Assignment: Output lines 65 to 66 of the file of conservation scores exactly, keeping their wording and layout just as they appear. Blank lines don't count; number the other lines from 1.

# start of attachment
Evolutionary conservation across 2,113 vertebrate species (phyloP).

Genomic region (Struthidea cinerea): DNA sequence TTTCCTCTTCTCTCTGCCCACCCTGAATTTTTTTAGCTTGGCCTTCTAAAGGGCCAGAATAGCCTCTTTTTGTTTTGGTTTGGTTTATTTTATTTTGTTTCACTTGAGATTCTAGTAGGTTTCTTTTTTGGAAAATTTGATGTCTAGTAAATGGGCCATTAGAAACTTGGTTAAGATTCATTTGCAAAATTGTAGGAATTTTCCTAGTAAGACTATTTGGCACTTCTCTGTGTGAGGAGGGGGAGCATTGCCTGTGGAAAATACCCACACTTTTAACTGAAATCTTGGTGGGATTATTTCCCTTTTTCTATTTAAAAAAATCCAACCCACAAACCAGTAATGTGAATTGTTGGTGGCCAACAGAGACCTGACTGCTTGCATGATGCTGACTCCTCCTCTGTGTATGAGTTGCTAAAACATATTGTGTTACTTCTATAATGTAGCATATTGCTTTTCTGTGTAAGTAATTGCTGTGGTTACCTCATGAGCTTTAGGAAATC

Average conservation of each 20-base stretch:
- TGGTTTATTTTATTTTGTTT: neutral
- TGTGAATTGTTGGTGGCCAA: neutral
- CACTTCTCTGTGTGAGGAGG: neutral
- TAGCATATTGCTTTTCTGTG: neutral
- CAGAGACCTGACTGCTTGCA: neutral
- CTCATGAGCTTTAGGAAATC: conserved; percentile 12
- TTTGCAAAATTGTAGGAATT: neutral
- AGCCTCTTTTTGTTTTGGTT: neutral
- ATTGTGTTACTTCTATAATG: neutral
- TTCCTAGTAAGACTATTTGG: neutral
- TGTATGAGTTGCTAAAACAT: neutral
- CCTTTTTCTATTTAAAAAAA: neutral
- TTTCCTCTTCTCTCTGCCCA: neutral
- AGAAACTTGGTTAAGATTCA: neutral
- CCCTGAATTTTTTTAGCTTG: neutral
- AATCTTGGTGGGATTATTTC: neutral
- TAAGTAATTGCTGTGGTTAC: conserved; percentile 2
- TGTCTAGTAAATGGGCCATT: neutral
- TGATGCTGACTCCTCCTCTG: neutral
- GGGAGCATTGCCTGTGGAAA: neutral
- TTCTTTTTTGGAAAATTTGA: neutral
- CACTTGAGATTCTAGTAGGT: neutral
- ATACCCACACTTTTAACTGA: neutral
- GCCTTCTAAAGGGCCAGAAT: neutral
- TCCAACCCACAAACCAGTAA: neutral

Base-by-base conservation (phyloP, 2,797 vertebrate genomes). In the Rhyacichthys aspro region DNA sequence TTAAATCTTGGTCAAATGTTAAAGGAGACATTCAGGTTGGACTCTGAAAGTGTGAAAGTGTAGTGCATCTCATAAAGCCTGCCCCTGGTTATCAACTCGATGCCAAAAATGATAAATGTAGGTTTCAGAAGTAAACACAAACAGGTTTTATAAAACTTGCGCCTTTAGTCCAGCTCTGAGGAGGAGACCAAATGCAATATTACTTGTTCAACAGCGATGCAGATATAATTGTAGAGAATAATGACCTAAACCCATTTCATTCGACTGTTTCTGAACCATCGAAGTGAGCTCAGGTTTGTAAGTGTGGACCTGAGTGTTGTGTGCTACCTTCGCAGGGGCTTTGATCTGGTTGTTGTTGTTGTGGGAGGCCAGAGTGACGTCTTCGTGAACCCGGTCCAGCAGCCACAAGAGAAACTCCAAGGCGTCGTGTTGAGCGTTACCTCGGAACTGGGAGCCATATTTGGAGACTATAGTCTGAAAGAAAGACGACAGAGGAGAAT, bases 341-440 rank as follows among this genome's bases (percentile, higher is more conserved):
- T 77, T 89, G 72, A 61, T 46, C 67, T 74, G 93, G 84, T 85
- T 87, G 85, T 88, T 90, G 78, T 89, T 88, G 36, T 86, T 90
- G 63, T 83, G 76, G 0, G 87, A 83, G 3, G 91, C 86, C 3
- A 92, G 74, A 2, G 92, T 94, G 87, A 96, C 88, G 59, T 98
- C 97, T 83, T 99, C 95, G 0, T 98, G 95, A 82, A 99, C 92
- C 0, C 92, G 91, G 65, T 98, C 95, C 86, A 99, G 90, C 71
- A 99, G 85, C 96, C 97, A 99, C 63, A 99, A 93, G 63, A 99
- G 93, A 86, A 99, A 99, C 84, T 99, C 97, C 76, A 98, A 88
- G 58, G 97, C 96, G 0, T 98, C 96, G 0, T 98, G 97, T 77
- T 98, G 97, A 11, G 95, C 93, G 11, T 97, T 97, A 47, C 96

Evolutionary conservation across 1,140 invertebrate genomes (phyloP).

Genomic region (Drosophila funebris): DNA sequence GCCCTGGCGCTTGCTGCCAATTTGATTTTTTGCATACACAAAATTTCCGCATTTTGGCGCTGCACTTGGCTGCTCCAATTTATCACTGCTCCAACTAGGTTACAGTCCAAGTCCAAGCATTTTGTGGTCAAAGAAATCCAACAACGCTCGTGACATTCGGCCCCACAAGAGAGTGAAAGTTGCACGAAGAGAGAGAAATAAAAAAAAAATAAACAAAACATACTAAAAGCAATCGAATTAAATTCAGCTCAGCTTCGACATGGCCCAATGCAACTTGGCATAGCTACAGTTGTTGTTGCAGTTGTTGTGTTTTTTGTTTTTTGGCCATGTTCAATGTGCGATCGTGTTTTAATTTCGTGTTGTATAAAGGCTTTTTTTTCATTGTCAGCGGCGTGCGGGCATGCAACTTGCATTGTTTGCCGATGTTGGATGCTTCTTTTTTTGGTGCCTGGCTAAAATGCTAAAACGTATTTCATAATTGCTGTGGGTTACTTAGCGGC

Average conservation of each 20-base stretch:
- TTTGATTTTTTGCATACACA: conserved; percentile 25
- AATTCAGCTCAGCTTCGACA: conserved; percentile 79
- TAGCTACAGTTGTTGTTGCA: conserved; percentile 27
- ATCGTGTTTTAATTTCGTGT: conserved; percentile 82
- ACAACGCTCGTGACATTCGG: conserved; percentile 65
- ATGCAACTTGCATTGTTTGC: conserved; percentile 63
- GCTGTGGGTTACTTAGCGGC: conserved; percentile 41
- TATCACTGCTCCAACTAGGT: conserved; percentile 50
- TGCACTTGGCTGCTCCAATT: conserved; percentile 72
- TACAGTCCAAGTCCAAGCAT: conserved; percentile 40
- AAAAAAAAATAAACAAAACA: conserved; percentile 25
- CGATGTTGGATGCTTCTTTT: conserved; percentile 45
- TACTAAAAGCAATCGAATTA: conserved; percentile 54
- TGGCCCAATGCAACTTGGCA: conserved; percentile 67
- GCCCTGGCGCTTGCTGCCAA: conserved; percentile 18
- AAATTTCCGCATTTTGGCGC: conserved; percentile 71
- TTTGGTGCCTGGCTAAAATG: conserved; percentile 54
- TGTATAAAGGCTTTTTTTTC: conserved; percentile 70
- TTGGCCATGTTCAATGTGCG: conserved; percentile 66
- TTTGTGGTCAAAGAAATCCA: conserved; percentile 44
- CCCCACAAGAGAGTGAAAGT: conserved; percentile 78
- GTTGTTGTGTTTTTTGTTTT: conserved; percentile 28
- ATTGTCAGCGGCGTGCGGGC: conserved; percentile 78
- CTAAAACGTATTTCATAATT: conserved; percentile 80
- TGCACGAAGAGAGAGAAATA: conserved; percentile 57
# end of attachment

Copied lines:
- ATTGTCAGCGGCGTGCGGGC: conserved; percentile 78
- CTAAAACGTATTTCATAATT: conserved; percentile 80